4. Calculation of the Characteristic Quantity of the First Passage

Let q=K and p=K, and the Hamiltonian equations for the movement of the governing system are obtained:

$\left\{ \begin{align}  & \dot{q}=p \\ & \dot{p}=-\alpha p-\beta q-\gamma q-\lambda -\chi \xi \left( t \right) \\\end{align} \right.$  (15)

Considering the quasi non-integrable Hamiltonian system with dissipation under the actuation of the electrostatic force, from the stochastic averaging principle of the quasi non-integrable Hamiltonian system, it can be seen that the vibration system converges to the one-dimensional diffusion process, and its drift and diffusion coefficients are:

$\left\{ \begin{align}  & \bar{m}\left( H \right)=\frac{1}{T\left( H \right)}\int_{\Omega }{\left[ -\alpha p+\frac{{{\chi }^{2}}}{2p} \right]}\text{d}q \\ & {{{\bar{\sigma }}}^{2}}\left( H \right)=\frac{1}{T\left( H \right)}\int_{\text{ }\!\!\Omega\!\!\text{ }}{{{\chi }^{2}}p}\text{d}q \\ & T\left( H \right)=\int_{\text{ }\!\!\Omega\!\!\text{ }}{\frac{1}{p}}\text{d}q \\\end{align} \right.$  (16)

The integral domain is:

$\Omega \text{=}\left\{ \left. \left( q,\text{ }0 \right) \right|H\left( q,\text{ }0 \right)\le H \right\}$.

Take the Hamiltonian function from equation (13) as follows:

$H=\frac{1}{2}\left( {{p}^{2}}+\beta {{q}^{2}}+\gamma {{q}^{2}} \right)+\lambda q$  (17)

Let p=-Rsinx and q=Rcosx, and substitute them into the above equation to simplify the Hamiltonian equation as follows:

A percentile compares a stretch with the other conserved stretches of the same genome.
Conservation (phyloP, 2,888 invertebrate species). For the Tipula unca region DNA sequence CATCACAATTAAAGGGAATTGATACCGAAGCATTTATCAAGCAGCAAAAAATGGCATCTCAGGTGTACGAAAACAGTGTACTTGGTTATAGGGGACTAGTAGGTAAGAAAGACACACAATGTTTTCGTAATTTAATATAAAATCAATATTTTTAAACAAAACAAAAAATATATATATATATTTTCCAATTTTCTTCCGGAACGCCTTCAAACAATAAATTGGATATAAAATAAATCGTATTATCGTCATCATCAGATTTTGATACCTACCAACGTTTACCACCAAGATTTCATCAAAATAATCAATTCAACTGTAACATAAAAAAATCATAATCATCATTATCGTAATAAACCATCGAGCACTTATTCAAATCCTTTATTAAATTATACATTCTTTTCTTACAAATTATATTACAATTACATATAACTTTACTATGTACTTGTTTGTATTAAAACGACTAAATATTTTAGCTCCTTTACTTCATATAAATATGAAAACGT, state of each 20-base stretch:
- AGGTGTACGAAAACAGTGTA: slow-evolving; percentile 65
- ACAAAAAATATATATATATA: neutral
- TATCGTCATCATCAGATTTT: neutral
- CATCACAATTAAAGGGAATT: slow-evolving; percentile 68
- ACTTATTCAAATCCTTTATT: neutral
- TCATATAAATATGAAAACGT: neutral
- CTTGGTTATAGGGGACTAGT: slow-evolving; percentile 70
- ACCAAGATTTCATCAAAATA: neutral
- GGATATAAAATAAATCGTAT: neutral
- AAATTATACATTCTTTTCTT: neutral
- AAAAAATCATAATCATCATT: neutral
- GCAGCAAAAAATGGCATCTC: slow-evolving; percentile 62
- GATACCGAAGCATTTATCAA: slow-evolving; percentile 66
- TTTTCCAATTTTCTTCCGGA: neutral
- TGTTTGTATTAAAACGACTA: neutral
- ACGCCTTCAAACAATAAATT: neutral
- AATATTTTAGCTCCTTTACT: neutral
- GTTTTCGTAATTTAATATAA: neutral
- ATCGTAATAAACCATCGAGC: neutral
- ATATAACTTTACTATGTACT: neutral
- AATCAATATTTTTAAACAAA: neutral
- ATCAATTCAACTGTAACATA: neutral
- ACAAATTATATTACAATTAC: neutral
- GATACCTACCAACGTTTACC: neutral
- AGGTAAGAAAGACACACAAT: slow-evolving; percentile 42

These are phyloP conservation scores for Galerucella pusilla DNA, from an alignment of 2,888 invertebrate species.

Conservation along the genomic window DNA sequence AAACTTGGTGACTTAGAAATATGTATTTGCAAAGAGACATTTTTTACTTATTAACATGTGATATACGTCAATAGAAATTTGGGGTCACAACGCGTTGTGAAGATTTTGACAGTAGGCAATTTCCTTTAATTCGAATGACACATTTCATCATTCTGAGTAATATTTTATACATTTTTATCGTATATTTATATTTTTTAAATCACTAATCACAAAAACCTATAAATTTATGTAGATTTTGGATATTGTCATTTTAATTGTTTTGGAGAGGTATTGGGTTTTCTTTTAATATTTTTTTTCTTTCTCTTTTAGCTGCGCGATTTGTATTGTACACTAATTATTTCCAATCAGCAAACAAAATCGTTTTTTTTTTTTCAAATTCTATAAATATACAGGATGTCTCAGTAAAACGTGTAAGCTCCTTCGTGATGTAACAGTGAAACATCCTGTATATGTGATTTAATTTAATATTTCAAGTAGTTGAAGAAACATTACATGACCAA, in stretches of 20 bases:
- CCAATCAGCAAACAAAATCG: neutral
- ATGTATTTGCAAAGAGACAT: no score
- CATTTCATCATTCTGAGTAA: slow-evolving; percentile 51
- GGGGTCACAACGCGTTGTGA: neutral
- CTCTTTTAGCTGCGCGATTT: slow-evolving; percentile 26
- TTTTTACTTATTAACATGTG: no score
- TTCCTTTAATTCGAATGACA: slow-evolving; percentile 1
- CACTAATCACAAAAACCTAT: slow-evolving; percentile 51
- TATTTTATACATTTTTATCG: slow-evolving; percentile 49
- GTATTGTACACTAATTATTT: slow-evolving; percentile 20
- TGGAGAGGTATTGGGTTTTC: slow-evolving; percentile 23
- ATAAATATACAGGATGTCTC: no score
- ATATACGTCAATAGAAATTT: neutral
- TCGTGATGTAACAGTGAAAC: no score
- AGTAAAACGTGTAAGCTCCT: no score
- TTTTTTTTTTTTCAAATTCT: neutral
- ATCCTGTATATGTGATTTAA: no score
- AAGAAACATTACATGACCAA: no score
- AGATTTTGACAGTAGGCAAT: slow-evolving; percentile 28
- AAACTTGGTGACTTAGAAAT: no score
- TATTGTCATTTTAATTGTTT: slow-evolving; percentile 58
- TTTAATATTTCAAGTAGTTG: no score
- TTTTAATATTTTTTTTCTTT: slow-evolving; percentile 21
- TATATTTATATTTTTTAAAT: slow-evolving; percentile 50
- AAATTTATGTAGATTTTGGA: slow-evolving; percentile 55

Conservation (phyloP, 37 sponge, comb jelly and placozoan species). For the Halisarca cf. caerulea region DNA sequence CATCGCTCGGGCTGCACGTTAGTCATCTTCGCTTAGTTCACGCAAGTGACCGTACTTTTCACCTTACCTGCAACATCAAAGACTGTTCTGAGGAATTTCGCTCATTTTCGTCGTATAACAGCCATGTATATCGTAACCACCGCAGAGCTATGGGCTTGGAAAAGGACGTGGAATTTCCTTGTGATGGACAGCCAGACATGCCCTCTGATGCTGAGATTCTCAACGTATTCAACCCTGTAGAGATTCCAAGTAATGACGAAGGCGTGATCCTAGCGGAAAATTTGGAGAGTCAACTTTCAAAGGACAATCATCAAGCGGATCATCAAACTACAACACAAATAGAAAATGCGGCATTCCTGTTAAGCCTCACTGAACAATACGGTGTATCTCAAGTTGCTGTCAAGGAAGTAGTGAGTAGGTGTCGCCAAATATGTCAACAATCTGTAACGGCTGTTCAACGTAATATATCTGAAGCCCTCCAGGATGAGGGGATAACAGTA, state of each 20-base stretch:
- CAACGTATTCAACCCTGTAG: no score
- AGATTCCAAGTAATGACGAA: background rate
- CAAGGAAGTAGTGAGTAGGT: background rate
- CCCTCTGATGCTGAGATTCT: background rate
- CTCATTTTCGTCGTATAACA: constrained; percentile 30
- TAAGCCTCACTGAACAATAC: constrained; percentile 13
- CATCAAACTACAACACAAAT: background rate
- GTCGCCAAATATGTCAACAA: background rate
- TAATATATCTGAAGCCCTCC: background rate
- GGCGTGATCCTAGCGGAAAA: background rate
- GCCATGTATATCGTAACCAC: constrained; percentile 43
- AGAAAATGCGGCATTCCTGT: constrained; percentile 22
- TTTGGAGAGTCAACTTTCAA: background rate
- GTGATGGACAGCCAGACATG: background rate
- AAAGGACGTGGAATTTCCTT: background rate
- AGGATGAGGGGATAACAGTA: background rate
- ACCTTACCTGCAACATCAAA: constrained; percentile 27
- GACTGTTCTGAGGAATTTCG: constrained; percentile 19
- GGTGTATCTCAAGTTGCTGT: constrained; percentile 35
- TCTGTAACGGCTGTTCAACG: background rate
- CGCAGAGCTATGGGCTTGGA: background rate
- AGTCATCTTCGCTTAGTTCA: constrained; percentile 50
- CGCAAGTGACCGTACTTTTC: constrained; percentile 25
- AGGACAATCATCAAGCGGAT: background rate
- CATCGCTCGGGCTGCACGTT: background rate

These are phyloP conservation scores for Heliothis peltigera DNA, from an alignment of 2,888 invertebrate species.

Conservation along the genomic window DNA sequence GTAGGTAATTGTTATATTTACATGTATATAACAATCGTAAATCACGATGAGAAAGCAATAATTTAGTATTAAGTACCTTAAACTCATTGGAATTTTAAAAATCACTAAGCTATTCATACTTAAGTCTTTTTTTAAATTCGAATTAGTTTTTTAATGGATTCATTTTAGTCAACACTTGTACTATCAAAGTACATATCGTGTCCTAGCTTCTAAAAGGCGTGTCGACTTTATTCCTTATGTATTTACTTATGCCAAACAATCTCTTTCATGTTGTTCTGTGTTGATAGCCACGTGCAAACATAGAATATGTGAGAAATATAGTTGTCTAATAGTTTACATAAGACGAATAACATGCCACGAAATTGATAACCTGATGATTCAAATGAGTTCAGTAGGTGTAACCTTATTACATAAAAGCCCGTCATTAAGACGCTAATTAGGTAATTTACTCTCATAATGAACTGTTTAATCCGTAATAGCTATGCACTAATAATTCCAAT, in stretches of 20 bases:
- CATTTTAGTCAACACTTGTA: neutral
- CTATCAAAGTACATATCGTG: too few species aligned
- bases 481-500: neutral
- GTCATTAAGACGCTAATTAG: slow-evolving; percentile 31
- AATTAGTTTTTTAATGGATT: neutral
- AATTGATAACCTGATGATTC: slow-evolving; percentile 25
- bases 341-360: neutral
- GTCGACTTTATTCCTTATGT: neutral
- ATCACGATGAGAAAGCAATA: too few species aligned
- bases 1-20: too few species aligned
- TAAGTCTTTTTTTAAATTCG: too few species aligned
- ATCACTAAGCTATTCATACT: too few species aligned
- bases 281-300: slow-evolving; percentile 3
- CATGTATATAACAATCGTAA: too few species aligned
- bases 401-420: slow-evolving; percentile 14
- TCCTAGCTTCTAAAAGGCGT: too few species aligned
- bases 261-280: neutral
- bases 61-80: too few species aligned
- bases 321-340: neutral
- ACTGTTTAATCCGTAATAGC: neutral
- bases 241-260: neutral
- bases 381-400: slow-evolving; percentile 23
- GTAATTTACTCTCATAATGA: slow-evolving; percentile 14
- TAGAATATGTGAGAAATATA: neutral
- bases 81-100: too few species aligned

${{H}_{0}}=\frac{{{R}^{2}}\left( \beta \text{+}\gamma  \right)}{2}+\lambda R$  (18)

Substitute the positive root

$R=\frac{-\lambda +\sqrt{{{\lambda }^{2}}+2{{H}_{0}}\left( \beta +\gamma  \right)}}{\beta +\gamma }$

and p and q back into equation (15) to obtain the drift and diffusion coefficients:

$\left\{ \begin{align}  & \bar{m}\left( {{H}_{0}} \right)=-\frac{\alpha {{\left[ -\lambda +\sqrt{{{\lambda }^{2}}+2{{H}_{0}}\left( \beta +\gamma  \right)} \right]}^{2}}}{2{{\left( \beta +\gamma  \right)}^{2}}}+\frac{{{\chi }^{2}}}{2} \\ & {{{\bar{\sigma }}}^{2}}\left( {{H}_{0}} \right)=\frac{{{\chi }^{2}}{{\left[ -\lambda +\sqrt{{{\lambda }^{2}}+2{{H}_{0}}\left( \beta +\gamma  \right)} \right]}^{2}}}{2{{\left( \beta +\gamma  \right)}^{2}}} \\ &  \\ & T\left( {{H}_{0}} \right)=\pi  \\\end{align} \right.$  (19)

According to the conclusion given in [15], when the Hamilton function tends to be 0, H0=0 is the first kind of singularity and is a flow point. The corresponding drift and diffusion indices and characteristic values are:

${{\beta }_{s}}=1$, ${{\alpha }_{s}}=1$ and ${{c}_{l}}=\frac{2\alpha }{{{\chi }^{2}}}$ (20)

H0=0 means entering the boundary. The trivial solution to the system does not have a stable probability, and thus there is the first passage problem.

5. Example Analysis